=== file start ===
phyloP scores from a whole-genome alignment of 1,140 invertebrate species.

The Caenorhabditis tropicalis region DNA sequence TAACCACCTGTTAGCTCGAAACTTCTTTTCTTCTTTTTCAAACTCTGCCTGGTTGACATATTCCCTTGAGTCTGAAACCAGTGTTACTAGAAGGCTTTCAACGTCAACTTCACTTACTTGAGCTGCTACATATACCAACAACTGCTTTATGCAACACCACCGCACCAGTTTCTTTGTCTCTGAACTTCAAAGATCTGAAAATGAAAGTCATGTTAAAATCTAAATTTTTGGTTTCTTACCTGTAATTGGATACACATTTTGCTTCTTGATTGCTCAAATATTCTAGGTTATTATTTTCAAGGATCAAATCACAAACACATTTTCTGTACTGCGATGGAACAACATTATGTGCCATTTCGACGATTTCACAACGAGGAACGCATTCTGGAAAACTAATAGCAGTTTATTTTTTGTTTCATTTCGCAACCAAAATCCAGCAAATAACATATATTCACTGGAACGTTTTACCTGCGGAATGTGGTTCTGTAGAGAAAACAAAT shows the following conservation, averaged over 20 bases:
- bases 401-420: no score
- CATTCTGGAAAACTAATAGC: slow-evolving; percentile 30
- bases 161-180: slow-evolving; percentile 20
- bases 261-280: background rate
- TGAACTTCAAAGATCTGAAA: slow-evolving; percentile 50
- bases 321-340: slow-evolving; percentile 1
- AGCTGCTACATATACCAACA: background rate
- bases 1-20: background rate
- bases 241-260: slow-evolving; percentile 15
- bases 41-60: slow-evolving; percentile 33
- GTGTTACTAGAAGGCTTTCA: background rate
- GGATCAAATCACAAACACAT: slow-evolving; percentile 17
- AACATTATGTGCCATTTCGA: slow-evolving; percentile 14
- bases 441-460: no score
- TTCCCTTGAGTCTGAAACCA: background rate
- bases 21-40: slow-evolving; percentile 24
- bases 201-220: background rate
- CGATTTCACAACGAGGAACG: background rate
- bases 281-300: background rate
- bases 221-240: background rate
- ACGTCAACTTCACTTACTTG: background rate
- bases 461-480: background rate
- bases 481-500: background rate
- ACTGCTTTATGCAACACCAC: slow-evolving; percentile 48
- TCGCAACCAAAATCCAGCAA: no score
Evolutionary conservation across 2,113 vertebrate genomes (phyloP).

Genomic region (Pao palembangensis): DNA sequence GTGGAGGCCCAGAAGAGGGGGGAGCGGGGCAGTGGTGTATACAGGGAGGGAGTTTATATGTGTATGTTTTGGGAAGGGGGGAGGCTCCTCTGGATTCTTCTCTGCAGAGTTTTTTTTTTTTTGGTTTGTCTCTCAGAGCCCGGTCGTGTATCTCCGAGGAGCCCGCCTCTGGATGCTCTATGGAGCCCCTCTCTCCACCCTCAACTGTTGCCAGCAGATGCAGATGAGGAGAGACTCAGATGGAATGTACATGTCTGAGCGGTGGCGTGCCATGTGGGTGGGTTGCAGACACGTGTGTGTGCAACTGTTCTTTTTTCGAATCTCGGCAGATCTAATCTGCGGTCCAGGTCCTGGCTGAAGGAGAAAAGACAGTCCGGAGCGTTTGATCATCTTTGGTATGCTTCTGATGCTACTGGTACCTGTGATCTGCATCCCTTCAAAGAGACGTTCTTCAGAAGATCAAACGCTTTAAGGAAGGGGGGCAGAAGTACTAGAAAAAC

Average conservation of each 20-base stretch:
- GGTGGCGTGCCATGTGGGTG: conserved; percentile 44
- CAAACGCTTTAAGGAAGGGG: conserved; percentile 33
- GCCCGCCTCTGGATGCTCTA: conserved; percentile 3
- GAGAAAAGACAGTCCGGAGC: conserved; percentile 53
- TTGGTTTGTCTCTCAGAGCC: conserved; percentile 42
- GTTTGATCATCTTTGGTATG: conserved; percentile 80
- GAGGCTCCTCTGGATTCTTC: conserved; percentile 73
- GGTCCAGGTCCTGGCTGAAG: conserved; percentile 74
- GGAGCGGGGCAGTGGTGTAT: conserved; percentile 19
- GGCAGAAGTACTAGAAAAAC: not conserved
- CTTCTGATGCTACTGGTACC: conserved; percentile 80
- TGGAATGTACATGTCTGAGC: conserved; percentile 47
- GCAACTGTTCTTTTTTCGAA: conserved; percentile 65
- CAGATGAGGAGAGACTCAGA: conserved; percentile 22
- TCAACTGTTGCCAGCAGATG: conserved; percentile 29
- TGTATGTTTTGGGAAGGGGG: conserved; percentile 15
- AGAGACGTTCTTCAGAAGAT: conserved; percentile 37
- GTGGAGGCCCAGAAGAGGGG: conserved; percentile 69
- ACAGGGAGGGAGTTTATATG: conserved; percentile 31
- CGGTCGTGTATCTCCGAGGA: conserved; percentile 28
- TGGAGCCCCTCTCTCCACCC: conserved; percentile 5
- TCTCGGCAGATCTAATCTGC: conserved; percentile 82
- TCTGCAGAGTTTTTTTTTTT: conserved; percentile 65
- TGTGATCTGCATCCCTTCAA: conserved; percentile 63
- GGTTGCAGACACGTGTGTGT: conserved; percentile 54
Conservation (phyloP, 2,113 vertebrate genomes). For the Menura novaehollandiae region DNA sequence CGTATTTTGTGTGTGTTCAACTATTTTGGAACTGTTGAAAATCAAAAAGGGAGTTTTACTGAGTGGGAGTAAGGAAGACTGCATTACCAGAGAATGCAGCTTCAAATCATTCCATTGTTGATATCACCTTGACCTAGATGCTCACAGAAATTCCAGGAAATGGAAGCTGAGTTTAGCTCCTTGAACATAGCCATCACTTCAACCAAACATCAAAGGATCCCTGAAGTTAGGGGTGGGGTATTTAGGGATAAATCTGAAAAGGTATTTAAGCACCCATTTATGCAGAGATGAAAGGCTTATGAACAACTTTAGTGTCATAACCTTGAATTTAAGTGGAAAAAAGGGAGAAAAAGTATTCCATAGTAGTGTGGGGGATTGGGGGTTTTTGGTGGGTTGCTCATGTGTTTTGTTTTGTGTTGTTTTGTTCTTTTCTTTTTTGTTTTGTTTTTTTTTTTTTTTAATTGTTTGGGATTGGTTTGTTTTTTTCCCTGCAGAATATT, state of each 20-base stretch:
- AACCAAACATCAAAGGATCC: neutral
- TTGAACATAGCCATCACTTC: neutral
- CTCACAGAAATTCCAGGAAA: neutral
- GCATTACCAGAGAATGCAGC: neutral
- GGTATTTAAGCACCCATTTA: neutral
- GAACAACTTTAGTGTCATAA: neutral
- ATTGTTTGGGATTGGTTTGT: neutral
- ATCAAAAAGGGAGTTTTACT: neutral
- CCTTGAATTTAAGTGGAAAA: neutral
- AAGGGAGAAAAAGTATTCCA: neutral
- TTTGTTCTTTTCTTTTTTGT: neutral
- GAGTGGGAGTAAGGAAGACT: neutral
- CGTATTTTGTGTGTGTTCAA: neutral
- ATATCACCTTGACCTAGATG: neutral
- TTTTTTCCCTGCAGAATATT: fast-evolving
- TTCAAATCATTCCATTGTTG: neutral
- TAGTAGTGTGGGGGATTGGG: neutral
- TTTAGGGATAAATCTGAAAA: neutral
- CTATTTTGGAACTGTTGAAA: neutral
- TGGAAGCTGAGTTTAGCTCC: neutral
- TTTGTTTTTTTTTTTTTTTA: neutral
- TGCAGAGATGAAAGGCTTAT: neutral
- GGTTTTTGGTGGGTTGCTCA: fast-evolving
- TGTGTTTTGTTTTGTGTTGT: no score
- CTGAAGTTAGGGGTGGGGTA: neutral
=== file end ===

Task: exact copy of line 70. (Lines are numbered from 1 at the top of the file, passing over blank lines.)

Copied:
- ATATCACCTTGACCTAGATG: neutral